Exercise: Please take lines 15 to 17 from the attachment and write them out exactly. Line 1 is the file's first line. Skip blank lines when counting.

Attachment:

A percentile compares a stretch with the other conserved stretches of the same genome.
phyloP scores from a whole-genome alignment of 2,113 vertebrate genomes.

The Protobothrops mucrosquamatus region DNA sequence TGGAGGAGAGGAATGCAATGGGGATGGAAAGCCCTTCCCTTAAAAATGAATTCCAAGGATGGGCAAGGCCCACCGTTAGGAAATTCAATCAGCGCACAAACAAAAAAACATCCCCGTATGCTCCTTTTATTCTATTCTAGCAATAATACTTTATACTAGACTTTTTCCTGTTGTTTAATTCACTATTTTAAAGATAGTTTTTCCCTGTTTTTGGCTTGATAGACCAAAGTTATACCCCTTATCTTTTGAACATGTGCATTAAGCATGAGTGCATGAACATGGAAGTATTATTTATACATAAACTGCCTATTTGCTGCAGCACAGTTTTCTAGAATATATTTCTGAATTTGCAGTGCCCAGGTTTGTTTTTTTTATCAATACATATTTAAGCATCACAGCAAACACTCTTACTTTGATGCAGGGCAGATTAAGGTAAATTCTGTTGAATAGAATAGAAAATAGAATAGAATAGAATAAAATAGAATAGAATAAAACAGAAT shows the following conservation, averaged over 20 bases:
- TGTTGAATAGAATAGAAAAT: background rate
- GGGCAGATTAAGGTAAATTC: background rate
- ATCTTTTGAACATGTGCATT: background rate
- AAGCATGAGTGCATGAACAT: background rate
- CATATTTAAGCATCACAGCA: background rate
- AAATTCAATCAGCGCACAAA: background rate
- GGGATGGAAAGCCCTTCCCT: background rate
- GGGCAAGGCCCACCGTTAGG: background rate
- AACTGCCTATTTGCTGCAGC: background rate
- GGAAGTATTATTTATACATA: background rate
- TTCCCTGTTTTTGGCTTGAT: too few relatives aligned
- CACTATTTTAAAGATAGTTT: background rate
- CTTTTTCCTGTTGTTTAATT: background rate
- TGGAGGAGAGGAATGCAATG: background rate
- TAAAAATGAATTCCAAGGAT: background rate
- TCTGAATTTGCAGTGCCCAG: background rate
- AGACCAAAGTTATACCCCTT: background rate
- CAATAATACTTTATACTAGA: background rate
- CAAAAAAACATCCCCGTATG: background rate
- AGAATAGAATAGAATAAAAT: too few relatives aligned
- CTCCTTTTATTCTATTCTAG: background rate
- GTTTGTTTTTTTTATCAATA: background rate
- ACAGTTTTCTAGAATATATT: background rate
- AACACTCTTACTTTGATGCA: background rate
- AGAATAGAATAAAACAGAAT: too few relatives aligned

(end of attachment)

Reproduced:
- CACTATTTTAAAGATAGTTT: background rate
- CTTTTTCCTGTTGTTTAATT: background rate
- TGGAGGAGAGGAATGCAATG: background rate